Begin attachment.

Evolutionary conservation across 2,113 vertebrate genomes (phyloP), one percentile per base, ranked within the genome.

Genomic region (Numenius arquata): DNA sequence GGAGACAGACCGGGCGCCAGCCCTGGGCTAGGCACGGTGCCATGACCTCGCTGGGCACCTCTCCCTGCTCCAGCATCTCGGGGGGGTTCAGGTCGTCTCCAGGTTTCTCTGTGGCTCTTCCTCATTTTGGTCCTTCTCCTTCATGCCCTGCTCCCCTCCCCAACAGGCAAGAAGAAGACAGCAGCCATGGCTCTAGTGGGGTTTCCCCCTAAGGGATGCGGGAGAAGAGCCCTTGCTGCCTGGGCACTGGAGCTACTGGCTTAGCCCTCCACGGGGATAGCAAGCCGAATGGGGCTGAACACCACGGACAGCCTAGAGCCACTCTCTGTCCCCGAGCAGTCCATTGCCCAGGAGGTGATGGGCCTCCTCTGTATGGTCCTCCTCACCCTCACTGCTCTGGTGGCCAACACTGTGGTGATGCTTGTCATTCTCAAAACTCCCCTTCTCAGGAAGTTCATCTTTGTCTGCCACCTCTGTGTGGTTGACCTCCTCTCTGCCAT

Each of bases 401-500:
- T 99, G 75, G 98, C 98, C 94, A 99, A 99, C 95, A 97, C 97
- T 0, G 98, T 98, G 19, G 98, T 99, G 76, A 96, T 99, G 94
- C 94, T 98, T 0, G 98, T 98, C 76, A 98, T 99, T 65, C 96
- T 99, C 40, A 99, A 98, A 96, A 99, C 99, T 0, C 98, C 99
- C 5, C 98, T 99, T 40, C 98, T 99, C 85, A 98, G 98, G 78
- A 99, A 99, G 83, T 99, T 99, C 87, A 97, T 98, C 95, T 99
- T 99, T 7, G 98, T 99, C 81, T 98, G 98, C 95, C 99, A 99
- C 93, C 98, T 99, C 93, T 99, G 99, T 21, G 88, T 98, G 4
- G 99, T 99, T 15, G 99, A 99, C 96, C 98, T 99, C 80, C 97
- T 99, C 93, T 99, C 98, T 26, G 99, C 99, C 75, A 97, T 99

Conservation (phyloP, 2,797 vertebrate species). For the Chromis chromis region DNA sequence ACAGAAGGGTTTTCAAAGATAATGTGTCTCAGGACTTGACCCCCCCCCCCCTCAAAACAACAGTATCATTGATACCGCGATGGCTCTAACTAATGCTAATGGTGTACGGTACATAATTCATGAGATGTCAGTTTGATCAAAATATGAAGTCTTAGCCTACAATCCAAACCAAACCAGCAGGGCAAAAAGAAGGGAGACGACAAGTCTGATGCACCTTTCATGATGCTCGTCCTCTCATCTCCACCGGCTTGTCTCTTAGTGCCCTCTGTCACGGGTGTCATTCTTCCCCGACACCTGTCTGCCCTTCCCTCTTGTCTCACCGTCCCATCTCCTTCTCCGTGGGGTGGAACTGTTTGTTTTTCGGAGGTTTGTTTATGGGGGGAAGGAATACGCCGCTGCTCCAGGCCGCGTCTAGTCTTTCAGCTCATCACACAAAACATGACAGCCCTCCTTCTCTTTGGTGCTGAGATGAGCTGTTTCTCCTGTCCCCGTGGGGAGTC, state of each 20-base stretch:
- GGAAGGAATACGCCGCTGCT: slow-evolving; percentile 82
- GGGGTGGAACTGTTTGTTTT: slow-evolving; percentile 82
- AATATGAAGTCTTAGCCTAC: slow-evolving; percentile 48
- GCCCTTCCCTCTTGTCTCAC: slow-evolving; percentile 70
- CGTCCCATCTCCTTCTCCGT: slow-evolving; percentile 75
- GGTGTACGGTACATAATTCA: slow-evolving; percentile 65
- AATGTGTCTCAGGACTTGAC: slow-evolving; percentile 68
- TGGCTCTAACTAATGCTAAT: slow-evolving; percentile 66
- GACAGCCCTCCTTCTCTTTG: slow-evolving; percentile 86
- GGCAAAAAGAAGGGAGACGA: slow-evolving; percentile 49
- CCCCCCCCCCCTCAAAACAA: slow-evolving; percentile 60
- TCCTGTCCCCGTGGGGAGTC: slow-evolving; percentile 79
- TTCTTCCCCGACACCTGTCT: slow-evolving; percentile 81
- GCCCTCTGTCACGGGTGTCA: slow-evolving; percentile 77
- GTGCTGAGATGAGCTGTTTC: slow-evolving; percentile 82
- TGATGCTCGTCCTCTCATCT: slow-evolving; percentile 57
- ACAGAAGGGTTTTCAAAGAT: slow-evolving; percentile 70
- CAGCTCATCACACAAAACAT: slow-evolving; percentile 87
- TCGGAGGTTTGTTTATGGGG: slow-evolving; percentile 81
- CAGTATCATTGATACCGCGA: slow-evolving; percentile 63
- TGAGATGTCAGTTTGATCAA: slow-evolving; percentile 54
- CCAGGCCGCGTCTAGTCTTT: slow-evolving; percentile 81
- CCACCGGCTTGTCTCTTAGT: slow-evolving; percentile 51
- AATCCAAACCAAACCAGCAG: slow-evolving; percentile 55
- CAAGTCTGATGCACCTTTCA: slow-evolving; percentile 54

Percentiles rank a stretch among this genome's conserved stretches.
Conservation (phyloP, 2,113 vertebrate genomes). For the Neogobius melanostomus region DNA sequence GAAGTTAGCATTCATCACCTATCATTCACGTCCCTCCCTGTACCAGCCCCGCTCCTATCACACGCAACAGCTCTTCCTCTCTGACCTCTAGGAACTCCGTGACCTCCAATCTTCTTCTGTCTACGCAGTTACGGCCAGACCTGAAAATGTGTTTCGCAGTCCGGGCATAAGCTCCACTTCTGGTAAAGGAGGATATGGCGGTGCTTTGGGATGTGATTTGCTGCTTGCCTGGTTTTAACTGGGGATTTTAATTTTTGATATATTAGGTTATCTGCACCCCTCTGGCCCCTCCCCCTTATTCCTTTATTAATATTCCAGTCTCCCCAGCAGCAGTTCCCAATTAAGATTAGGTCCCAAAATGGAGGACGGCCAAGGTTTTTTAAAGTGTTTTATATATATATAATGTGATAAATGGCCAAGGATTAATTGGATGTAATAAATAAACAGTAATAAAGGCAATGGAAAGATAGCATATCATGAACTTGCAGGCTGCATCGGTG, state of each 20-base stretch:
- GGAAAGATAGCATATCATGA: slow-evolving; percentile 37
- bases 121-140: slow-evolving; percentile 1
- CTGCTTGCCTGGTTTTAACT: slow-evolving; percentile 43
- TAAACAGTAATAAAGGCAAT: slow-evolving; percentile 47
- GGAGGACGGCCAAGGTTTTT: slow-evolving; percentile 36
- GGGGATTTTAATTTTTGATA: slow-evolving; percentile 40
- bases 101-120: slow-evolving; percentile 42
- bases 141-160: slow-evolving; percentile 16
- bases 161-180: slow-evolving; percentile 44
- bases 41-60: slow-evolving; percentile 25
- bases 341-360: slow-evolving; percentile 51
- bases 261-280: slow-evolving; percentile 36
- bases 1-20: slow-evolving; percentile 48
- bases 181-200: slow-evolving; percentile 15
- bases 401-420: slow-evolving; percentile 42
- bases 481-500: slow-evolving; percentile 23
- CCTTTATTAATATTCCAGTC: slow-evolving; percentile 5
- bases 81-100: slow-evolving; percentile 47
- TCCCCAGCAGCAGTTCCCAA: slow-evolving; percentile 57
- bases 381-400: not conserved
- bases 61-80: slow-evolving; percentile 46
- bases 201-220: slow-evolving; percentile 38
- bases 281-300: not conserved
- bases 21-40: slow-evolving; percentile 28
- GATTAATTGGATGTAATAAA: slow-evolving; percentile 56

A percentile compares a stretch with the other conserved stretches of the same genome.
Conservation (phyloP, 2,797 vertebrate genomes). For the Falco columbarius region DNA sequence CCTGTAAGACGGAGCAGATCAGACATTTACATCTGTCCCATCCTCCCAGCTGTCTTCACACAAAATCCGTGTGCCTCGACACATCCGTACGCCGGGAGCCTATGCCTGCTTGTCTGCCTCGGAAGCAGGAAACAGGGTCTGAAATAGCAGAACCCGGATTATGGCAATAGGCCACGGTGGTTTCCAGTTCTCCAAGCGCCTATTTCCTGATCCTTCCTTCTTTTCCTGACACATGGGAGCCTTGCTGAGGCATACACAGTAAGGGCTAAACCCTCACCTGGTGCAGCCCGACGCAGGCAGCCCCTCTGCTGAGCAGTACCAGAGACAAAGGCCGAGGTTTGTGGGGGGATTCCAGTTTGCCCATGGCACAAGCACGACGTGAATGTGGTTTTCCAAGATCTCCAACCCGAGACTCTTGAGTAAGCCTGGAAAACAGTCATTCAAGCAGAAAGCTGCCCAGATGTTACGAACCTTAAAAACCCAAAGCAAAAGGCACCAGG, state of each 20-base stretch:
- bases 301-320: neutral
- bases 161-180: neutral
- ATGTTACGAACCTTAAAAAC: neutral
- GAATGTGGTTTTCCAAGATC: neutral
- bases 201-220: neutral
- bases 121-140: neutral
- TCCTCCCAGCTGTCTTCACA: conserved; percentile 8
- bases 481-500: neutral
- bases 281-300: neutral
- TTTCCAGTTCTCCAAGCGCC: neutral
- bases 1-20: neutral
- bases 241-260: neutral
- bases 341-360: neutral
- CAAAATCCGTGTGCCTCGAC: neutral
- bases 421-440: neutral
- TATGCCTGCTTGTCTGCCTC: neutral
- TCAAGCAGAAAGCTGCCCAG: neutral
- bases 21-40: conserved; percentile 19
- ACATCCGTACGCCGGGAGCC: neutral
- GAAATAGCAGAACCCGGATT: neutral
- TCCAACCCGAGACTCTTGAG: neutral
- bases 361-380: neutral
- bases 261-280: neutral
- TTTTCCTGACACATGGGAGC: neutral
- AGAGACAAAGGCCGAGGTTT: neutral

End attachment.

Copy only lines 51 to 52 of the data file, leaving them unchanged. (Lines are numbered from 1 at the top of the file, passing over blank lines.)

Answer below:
- bases 41-60: slow-evolving; percentile 25
- bases 341-360: slow-evolving; percentile 51